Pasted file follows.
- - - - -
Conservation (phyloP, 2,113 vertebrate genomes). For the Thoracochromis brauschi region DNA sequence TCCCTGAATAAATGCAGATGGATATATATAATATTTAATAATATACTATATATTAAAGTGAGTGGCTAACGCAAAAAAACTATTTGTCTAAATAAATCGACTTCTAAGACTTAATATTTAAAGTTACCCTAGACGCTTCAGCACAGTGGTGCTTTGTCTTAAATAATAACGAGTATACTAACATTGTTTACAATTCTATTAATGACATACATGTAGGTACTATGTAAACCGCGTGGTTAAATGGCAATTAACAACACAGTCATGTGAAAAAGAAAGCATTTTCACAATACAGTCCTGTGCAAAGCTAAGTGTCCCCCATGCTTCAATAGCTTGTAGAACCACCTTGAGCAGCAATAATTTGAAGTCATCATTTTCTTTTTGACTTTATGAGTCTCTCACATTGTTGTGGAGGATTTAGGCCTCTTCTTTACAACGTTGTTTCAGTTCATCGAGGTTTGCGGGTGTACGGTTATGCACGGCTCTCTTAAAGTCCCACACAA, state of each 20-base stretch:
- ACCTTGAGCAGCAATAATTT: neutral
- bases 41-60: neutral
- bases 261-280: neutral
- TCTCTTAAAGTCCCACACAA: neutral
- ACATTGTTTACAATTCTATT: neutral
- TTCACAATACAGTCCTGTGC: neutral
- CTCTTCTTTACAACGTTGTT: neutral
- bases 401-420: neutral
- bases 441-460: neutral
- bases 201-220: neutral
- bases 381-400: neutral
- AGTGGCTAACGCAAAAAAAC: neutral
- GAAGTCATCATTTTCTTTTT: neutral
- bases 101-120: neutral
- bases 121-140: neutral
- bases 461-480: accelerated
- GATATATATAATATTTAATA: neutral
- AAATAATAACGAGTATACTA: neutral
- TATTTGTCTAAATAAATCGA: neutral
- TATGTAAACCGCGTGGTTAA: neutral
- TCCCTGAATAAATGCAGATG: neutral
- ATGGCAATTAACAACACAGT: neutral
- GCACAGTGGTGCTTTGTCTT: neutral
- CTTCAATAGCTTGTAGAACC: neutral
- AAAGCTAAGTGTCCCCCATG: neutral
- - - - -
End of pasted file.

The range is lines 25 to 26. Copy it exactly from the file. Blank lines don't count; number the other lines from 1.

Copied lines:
- CTTCAATAGCTTGTAGAACC: neutral
- AAAGCTAAGTGTCCCCCATG: neutral